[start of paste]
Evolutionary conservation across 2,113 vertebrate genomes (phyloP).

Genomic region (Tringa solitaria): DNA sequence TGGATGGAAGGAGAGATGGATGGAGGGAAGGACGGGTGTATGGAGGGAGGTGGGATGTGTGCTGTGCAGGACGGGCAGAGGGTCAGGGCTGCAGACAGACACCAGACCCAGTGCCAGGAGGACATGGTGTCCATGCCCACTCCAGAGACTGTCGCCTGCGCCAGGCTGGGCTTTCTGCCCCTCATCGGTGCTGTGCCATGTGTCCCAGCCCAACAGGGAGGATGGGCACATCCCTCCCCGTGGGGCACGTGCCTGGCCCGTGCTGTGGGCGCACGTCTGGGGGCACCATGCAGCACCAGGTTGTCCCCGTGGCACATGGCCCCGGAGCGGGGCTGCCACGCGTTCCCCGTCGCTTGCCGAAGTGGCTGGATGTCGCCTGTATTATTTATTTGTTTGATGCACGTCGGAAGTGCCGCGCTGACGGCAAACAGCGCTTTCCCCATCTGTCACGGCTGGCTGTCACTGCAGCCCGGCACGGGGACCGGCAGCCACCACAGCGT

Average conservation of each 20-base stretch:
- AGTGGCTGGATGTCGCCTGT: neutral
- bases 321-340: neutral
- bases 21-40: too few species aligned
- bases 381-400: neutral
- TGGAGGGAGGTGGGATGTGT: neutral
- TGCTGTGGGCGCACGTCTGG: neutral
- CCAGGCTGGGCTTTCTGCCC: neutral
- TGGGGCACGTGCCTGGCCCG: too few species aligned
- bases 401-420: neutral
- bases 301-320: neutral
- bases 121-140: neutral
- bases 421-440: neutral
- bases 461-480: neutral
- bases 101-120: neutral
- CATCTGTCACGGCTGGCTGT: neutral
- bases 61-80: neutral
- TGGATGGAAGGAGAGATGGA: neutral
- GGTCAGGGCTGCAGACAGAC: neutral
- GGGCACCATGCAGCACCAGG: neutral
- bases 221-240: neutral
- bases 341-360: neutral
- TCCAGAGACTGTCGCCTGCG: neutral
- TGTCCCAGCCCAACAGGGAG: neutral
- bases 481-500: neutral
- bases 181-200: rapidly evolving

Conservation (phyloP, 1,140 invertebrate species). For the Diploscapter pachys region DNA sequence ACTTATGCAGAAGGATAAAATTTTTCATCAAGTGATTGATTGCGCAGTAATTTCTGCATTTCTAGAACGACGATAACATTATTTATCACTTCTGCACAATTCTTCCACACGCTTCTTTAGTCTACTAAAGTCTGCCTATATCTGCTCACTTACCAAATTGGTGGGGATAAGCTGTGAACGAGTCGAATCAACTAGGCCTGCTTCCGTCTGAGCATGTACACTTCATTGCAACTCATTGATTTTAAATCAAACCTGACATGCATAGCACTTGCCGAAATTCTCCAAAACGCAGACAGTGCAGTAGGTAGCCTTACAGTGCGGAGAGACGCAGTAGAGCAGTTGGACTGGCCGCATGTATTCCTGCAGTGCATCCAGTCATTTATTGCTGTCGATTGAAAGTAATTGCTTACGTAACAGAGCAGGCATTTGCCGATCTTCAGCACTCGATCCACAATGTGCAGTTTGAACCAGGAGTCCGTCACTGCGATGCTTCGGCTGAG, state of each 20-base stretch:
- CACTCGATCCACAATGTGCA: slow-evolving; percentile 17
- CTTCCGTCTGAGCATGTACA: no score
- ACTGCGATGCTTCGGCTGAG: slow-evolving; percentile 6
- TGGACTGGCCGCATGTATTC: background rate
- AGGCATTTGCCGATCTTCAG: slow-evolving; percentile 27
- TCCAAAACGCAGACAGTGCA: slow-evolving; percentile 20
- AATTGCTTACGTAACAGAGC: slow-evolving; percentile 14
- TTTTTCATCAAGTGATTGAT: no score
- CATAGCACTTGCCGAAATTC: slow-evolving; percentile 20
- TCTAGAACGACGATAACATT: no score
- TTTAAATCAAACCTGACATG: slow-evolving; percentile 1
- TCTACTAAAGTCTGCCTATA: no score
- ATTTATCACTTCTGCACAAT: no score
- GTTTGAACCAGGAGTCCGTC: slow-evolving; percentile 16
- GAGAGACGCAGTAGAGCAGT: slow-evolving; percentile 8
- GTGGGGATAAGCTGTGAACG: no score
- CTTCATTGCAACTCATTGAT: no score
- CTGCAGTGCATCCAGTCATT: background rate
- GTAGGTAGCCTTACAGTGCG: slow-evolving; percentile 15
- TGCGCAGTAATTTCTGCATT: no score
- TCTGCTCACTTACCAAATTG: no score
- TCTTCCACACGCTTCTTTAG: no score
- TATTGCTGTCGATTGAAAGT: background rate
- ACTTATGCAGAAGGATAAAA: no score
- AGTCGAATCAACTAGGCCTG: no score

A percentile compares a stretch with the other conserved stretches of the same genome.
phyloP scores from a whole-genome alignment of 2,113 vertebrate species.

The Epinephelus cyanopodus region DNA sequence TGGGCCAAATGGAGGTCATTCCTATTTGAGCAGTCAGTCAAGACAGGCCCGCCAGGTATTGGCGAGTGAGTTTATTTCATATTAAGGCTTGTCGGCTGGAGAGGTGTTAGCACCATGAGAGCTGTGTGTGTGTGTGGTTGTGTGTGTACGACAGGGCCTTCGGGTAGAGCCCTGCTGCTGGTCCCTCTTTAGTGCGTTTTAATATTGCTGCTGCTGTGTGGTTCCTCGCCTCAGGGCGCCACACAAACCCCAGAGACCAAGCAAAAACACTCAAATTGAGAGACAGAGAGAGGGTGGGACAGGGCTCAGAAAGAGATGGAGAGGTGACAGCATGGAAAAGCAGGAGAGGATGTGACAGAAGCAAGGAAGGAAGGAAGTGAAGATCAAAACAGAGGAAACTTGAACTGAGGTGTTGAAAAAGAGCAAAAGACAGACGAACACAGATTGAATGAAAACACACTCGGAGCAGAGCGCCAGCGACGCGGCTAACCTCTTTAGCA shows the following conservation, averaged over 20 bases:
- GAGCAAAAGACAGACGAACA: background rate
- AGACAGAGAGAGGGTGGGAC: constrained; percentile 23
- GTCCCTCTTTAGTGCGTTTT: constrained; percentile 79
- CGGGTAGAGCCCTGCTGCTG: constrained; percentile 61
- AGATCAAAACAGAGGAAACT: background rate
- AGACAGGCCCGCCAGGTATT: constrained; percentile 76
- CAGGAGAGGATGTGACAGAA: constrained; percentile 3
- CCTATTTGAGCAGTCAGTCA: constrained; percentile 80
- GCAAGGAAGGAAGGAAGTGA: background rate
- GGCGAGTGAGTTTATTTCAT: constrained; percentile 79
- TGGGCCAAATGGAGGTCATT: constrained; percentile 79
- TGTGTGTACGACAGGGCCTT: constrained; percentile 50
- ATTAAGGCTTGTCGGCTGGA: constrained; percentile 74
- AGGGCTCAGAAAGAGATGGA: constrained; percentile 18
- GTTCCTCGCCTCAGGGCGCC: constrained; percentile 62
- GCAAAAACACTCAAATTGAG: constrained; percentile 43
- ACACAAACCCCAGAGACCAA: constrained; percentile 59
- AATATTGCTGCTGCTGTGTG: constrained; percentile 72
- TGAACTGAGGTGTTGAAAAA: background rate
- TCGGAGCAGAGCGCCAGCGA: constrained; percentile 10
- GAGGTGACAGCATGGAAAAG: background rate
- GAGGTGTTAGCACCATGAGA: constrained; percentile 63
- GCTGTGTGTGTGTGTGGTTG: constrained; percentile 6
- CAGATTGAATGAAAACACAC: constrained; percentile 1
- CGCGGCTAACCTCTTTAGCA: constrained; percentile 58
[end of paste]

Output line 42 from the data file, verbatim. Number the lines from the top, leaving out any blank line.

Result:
- ATTTATCACTTCTGCACAAT: no score